With President Trump incensed about leaks, "West Wing aides are instructed to drop their personal phones into small storage lockers when they come to work, periodically checked up on by a scanning device that detects nongovernment phones," The New York Times reports. But Trump himself uses no less than two iPhones, one for Twitter and the other for making calls, and at least one of them "isn't equipped with sophisticated security features designed to shield his communications," two senior administration officials tell Politico, adding that Trump "has rebuffed staff efforts to strengthen security around his phone use."
Since Trump won't give up his cellphones, aides have urged him to swap them out on a monthly basis, burner phone–style, but Trump has refused, saying it's "too inconvenient," a senior administration officials said. Trump has reportedly gone as long as five months without having his phone examined by security experts. Former President Barack Obama had his secure and feature-disabled phone checked every 30 days, Politico says, adding:
Trump's call-capable cellphone has a camera and microphone, unlike the White House-issued cellphones used by Obama. Keeping those components creates a risk that hackers could use them to access the phone and monitor the president's movements. The GPS location tracker, however — which can be used to track the president's whereabouts — is disabled on Trump's devices. [Politico]
Security experts were baffled and alarmed at Trump's seemingly cavalier attitude about cybersecurity, given that he is trying to negotiate a trade feud with China, peace with North Korea, and, presumably, a strategy for handling Russia and other high-tech adversaries. A West Wing official told Politico that Trump's Twitter phone is secure and that "due to inherent capabilities and advancement in technologies, these devices are more secure than any Obama-era devices." Below, you can watch white-hat hacker Jayson Street explain at last October's DEFCON Conference how he would compromise Trump's phone. Peter Weber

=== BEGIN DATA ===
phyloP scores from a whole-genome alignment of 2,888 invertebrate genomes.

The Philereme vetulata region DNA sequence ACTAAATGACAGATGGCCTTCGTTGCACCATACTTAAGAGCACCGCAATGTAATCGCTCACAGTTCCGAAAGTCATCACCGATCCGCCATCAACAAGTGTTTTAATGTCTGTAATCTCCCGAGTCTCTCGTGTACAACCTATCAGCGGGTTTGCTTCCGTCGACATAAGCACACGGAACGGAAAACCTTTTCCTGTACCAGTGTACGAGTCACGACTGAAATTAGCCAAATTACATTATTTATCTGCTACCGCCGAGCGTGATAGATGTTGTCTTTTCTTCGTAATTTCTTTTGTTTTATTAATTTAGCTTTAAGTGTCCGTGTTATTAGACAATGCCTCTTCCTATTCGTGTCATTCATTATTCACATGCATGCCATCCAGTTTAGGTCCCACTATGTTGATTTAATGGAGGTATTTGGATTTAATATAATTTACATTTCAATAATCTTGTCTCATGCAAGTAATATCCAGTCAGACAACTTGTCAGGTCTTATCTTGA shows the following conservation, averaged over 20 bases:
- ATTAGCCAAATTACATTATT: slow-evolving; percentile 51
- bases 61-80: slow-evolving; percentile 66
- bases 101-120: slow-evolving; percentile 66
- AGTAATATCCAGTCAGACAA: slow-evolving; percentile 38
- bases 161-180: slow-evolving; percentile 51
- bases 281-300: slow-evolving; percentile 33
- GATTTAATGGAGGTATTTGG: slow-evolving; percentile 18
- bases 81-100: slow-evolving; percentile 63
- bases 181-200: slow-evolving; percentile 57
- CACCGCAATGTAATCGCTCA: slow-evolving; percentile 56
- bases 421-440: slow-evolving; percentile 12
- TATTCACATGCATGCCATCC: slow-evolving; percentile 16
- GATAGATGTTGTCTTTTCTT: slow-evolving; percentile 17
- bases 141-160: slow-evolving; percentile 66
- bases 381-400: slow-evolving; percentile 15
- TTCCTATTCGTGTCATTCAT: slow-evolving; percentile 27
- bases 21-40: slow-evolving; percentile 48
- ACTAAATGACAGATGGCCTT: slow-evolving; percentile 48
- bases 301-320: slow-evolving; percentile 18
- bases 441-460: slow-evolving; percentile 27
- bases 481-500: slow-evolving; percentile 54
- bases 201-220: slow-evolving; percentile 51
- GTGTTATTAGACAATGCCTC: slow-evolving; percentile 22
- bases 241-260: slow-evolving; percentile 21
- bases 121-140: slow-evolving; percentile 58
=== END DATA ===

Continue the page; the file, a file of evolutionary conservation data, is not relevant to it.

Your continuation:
On Tuesday, the National Security Council officially scrapped the top White House cybersecurity policy position, part of new National Security Adviser John Bolton's push to centralize control of the NSC. "The role of cyber coordinator will end," Christine Samuelian, an aide to Bolton, told NSC staffers in an email obtained by Politico. The cybersecurity expert President Trump had appointed to the position, Rob Joyce, left the White House on Friday to return to the National Security Agency.
Samuelian explained that Bolton axed the government's point person on cybersecurity and cyber warfare because "eliminating another layer of bureaucracy delivers greater 'decision, activity, secrecy, and despatch,'" a reference to Alexander Hamilton's Federalist No. 70. Cybersecurity experts and some lawmakers criticized the decision, especially given the increase in foreign cyber-malfeasance in politics and business.